The wheelset we have chosen comprises Stan's Grail rims on Royce track hubs (28h/32h). It goes without saying that in our hands this bike will not be fitted with brakes, so the rims without a braking surface are not only lighter and a better performing choice, but look spot on. They are very wide - 24mm - which helps the tyre inflate to a uniform shape, and the slightly toroidal shape is more aerodynamic than traditional box section rims.
Royce hubs are the jewel in the crown of this build. There is seemingly no resistance in their rolling, no resistance in the acceleration, and no flaw in their lustre. These hubs are made from titanium with 15/4 steel axles. This may seem like over-engineering, but it is in fact not so ridiculous. With spokes becoming stronger, existing hub designs are required to be improved, and we have built these wheels to be very stiff, roughly 30% more tension that we usually build wheels to. Therefore, the highly stiff and near-as-dammit perfectly circular spoke hole + flange setup makes a lot of sense. Royce use machine-tool sealed bearings in these hub bodies, far exceeding the specifications that your regular 690xxxx bearings are made for.
Cinelli's frame was starting to make a bit more sense to me now. It was definitely fun to ride, and it was definitely a well-built and beautiful bike, but a fun bike doesn't have to be a track bike. So, the only figuring out that I had left to do was to see if it was actually any good as a track bike.
I'd been to a couple of sessions at Newport Velodrome and used the Dolan Pre Cursa hire bike, so this was my comparison point.
I dug out some classic Mavic Reflex tubs that I had sitting around, waiting to be used for this duty. Taking the Histogram to the track, I felt nervous. Today was a proving ground for this bike - I was almost scared of tarnishing my newfound respect for the frame. Walking down the harshly lit corridor to the track, you can feel the bike bouncing and vibrating to all the tiny imperfections of the non-slip lino flooring. As if the frame was fizzing and knew what was coming. I hastily got my skinsuit on, checked the chain tension, and pumped some air into the Pista Tubs - 180 PSI.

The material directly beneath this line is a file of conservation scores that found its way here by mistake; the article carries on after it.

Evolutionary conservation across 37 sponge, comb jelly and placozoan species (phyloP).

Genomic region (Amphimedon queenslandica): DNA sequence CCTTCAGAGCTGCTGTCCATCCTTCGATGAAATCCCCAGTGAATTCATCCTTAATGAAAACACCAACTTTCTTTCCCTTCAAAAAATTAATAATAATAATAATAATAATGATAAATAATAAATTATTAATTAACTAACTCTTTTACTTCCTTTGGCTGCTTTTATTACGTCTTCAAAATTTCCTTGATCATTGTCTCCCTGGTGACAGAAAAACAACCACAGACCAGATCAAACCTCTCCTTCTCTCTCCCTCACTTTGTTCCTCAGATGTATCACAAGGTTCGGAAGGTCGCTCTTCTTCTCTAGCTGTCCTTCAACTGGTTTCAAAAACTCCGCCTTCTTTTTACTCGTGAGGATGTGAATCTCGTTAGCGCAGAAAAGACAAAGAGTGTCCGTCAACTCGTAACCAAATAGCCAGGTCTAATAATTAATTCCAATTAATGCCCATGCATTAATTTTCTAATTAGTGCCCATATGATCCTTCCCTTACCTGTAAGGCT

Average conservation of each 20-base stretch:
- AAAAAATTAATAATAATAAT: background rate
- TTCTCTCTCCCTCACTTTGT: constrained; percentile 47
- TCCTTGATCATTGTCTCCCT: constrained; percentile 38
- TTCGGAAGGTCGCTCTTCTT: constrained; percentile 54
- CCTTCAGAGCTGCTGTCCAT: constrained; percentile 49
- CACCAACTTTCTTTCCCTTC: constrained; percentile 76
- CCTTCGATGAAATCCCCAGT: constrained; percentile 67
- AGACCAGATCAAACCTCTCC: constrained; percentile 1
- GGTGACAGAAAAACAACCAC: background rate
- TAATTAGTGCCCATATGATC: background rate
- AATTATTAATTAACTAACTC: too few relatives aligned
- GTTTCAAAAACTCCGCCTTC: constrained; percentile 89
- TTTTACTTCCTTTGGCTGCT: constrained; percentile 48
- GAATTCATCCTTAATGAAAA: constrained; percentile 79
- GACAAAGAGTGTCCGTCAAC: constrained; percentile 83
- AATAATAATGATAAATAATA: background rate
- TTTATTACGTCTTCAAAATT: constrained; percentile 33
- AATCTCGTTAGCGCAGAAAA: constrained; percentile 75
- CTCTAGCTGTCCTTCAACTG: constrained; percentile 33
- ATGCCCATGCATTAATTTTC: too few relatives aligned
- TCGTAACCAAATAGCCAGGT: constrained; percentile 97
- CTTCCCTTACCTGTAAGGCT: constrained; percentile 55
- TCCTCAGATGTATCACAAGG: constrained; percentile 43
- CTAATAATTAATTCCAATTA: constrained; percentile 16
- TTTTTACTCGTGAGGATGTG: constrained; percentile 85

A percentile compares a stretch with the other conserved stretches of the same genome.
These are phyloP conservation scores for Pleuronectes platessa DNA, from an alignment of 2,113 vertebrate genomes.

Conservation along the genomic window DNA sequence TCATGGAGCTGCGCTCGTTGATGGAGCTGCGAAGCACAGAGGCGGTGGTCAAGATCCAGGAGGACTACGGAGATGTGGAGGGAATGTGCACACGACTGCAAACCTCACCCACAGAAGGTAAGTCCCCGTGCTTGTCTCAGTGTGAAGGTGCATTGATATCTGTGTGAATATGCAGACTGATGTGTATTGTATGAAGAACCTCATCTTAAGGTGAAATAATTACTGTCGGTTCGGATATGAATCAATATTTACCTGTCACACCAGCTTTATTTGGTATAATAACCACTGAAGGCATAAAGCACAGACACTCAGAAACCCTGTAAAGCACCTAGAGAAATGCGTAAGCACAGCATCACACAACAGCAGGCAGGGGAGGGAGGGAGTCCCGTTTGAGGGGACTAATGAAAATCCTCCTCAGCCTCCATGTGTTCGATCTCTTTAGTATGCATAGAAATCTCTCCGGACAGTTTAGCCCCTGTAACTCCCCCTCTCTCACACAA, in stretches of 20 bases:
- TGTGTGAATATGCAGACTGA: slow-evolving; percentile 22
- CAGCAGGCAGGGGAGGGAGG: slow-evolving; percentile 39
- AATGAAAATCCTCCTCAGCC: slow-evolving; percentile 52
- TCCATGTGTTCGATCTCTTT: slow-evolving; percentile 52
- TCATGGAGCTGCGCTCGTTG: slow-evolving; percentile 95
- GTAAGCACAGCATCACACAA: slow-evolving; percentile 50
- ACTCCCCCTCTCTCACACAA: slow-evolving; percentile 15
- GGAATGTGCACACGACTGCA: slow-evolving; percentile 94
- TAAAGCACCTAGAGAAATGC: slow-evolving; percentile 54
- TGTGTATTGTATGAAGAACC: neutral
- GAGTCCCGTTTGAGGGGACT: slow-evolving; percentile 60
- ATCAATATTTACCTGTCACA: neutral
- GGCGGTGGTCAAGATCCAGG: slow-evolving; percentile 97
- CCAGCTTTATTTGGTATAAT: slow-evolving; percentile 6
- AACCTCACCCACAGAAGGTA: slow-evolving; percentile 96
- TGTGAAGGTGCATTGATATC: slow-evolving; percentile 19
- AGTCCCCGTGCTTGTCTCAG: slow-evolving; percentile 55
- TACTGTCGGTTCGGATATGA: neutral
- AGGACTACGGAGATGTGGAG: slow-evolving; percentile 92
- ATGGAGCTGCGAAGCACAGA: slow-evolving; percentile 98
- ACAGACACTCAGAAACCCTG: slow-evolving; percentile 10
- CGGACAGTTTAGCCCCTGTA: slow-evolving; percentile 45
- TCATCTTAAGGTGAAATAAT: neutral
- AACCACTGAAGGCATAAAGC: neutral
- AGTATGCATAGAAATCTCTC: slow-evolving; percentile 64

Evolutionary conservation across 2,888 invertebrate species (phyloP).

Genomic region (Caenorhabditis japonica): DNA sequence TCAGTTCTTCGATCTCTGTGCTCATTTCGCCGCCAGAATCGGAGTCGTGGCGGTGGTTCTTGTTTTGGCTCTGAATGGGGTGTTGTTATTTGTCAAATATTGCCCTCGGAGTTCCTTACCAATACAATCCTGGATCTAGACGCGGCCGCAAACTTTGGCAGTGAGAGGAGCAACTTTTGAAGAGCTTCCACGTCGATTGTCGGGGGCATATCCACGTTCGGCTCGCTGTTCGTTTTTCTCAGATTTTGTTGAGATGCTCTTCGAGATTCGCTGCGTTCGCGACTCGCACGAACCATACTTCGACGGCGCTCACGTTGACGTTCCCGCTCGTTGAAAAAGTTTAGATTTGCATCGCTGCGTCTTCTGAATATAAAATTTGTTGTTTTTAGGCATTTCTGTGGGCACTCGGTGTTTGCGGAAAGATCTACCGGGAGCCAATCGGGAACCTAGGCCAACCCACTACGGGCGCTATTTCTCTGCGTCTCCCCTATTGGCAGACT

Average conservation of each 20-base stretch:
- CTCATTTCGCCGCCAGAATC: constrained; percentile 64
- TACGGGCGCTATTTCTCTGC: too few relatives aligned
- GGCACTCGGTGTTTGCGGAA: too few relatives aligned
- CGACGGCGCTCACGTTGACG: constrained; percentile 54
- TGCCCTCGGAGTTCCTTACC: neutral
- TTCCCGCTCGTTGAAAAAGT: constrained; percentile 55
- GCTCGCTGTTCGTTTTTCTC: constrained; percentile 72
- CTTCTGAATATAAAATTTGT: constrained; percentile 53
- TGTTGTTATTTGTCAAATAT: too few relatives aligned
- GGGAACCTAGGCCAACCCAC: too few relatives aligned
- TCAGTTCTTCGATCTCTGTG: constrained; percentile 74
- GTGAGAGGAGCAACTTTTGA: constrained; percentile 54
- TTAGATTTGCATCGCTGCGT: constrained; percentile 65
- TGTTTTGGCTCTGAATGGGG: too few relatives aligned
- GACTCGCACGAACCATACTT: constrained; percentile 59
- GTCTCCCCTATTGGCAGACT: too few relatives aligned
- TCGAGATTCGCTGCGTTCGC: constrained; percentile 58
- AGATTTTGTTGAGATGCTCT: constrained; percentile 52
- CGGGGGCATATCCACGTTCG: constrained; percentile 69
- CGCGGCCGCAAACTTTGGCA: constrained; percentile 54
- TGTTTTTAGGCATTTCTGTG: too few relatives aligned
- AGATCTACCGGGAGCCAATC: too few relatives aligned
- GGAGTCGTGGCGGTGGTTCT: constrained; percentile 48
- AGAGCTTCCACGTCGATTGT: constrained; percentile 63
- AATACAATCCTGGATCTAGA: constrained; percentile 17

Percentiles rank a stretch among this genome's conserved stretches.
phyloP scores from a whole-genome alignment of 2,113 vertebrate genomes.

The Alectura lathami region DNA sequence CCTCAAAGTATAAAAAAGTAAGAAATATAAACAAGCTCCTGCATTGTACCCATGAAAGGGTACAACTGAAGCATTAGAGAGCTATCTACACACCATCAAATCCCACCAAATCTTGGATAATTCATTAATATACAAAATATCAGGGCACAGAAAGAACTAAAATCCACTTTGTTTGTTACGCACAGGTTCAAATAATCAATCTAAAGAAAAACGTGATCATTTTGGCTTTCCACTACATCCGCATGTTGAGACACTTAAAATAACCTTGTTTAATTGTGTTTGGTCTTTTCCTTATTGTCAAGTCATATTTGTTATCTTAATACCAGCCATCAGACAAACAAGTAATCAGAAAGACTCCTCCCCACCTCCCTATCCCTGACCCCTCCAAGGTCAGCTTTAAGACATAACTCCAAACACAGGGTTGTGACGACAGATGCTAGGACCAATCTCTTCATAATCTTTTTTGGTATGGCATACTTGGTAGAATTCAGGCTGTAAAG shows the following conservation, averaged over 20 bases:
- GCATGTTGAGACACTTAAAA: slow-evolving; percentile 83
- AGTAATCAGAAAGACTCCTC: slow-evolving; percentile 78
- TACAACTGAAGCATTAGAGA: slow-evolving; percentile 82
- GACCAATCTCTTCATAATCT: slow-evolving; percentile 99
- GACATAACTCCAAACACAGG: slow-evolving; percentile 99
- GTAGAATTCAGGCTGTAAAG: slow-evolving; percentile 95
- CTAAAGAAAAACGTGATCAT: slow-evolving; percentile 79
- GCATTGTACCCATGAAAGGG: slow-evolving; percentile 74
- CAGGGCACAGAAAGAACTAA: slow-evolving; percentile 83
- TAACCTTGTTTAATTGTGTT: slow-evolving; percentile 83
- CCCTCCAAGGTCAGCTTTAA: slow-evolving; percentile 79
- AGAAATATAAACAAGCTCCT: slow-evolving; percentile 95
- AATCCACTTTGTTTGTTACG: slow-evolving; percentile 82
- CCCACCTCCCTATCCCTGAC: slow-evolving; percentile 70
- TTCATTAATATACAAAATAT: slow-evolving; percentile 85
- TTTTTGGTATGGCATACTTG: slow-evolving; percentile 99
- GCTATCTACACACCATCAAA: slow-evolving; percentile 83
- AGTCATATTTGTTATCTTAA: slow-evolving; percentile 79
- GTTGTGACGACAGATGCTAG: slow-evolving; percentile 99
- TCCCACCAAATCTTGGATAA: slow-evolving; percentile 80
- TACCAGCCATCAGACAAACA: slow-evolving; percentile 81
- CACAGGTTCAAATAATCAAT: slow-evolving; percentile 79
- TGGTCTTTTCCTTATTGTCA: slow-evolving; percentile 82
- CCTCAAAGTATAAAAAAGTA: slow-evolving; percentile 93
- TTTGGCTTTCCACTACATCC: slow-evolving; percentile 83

Nerves had now turned to devilish excitement as I rode out on the Cote d'Azur. The 93" gearing caused no dramas - again the stiffness just propelled it forward.
Winding up and gathering speed now. The low-pro makes total sense. Getting low over the bars, far lower than I would on my road bike, and you can feel the wind rushing down your spine. Slightly lost in the moment, driving the bike up the middle of the banking to get up to the blue line I nearly lost it; the super-aggressive geometry favours precise input and control. Noted. But oh-so-hard to not test. As I found on the street, you can just go faster, and faster, and faster. My legs gave out before the bike did - need to go faster still.
I found the Histogram to be comfortable enough to give 10 mile efforts on the track 110%, and still be enough of a whip to feel fast in 500m standing starts. It feels special to be going faster on this honest, straight-up metal machine, than other riders on new-fangled carbon spaceships with disc wheels. Each time I go to the track I can't help but smile at the images of classic Cinelli Lasers in my head. Anyone who owns a Cinelli should be proud of this soulful, iconic brand.
For the reasons that I made apparent in the opening line of this review, I'm scared to say that I know the Mash Histogram. Every time I get off it I'm left beaming, every time I ride the boards I want to go faster. But I'm pretty sure that I 'get' what it is about now. It's not just simply a flashy fixed gear; it's actually a great track bike and a solid street shredder. It manages to pull off both duties effortlessly, and that really is the crux of riding fixed. The Histogram is as capable as you will ever be.
Cinelli Mash Histogram, £1624.99 from dropouts.cc